You’ll also find the excellent little Museum of Oslo within the Vigeland Park. The museum is always free of charge and tells the story of the city of Oslo from its ancient origins to today. Most information on the display signs is in Norwegian, but you can ask for the 20-minute audio guide in English and a variety of other languages. Tours in English are available upon request.
The Akerselva river runs through central Oslo and divides the city in two. The river begins 150 metres above sea level at Maridalsvannet, north of the city, and ends in the Oslo Fjord close to the Opera House. The significant elevation made the river perfect for generating power for Oslo’s industry in the 19th and 20th centuries, and as you walk up along the river, you encounter several large, redbrick factory buildings which have mostly been converted into chic offices, restaurants and creative spaces. The interesting buildings and at times dramatic landscape play well off each other, and the river takes you through Grünerløkka, one of Oslo’s coolest neighbourhoods.
Now, these last three suggestions do all require you to get a public transport ticket, but apart from that, they’re free. The public transport in Oslo is run by Ruter, and you can buy tickets from machines at all metro stations or from the Ruter office on Jernbanetorget by the Central Station. A single ticket is 30 NOK (£2.80/$3.70) while a day ticket is 90 NOK (£8.60/$11.20). Be aware that if you buy tickets on board a bus or tram, they will be almost double the price. Oslo’s excellent and extensive transport system includes buses, trams, boats and the metro and will take you anywhere, even up the mountains and heights surrounding Oslo.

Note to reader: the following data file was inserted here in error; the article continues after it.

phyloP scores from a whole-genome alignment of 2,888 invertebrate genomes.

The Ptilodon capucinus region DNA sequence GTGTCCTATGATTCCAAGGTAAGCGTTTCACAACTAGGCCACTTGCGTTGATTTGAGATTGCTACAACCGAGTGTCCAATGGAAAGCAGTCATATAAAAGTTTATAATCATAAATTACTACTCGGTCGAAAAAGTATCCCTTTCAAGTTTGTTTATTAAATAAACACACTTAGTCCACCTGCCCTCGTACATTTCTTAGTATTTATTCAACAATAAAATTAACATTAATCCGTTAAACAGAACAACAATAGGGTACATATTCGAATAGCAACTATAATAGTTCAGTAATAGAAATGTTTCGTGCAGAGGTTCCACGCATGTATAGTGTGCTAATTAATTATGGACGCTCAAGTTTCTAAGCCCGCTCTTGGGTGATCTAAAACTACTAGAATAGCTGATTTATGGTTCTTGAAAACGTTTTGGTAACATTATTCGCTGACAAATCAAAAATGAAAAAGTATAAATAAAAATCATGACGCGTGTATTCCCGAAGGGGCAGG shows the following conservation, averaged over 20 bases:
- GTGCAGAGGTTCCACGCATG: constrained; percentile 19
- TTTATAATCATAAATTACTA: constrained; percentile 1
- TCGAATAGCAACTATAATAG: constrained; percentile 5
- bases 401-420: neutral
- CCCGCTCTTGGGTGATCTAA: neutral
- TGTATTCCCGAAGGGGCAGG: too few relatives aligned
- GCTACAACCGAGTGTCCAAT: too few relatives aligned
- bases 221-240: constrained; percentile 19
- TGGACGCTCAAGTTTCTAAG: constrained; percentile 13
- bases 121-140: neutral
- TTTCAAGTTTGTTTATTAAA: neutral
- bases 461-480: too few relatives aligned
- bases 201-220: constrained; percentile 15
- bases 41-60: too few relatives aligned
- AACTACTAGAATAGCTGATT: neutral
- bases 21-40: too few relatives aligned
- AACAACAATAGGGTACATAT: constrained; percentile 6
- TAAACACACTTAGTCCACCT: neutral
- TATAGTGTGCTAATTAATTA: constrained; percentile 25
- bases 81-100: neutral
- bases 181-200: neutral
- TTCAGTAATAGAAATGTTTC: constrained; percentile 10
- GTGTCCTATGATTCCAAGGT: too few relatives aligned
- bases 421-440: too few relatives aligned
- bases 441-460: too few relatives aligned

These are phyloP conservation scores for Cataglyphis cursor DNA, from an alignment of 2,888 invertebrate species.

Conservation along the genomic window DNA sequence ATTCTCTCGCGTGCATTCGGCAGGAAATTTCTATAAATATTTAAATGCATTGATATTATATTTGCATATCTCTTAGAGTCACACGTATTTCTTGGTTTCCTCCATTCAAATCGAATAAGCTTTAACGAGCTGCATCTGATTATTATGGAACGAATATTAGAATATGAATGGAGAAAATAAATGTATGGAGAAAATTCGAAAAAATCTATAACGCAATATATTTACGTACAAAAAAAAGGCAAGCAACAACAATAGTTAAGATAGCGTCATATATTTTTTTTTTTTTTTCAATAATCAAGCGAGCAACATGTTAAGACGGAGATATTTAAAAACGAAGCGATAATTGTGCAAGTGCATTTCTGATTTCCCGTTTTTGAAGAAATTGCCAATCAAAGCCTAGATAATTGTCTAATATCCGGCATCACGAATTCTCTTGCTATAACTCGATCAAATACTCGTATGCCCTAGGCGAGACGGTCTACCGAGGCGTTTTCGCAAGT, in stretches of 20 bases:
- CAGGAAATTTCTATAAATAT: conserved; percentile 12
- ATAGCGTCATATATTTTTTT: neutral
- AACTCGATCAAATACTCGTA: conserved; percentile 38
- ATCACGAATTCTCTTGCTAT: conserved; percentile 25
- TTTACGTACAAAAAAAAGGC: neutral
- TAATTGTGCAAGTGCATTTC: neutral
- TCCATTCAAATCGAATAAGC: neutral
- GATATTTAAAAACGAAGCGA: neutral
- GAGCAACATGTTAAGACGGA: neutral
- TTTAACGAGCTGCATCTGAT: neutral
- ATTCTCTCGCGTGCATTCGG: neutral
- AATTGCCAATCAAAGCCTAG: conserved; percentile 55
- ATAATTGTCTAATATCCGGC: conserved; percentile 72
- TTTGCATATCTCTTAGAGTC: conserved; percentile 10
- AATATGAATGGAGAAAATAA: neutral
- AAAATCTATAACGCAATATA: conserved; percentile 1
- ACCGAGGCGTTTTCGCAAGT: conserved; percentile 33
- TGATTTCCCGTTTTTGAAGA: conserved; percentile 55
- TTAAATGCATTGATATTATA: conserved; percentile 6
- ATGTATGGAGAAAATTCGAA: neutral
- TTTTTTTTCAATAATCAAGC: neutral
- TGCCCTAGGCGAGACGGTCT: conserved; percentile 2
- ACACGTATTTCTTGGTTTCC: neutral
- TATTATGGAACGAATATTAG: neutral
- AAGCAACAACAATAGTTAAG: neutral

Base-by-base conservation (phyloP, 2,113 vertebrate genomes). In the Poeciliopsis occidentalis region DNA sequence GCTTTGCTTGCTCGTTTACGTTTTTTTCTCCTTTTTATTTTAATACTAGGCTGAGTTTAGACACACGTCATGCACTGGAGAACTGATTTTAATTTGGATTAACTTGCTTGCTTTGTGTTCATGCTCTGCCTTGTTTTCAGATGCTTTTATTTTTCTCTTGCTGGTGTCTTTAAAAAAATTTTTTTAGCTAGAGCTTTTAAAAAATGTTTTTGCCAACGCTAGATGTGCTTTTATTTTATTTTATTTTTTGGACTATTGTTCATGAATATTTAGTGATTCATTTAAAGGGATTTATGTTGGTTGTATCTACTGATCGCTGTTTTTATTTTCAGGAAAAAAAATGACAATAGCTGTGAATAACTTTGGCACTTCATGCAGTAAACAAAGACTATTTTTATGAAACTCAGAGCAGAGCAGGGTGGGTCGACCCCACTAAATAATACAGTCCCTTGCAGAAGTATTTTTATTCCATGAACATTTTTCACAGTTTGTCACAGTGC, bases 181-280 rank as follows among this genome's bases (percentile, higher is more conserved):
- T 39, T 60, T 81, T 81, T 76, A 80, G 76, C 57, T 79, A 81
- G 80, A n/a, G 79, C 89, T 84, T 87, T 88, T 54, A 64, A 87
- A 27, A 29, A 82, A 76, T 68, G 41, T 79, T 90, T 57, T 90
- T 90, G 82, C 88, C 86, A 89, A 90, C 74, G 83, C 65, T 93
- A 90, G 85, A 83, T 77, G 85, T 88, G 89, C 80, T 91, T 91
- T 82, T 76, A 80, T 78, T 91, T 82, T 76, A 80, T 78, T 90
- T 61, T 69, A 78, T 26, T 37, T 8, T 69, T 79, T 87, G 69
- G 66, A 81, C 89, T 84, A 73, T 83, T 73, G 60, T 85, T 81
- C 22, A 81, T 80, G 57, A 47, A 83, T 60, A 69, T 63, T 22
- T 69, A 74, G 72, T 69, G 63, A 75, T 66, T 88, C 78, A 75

Some of the most popular spots for walks, hiking and views of Oslo include Holmenkollen and Vettakollen to the West and Ekebergparken to the East. The area surrounding the large Maridalsvannet lake should also be on your radar.
One of Oslo’s most iconic structures is the Olympic-sized ski slope at Holmenkollen, which you can usually spot from the city centre. While you need a museum ticket to gain access to the tower and its fantastic views of the city, the ski slope is pretty impressive from the ground too and very, very Norwegian. You can find some great views of Oslo by following the trajectory of the ski slope and walking up the hill in front of it. For obvious reasons, this is one outdoor attraction that is even better in winter. Many of the skiing events here are free to attend too – remember to bring warm clothing.
One of the best summer activities in Oslo is free as long as you have a Ruter ticket. The islands nearest to the city centre, such as Hovedøya, Gressholmen and Lindøya, are free to visit aboard the Ruter boats which take off from Aker Brygge. The little islands differ in size and character, with woodland covering some and others strewn with little summer cabins. Hovedøya is the safest summer bet – the almost uninhabited island features a good bit of forest, the ruins of an old monastery, a little café and some good beaches. The Ruter boats can also be used as a nice little free half-hour fjord cruise.
Featured image by Sara K Bishop.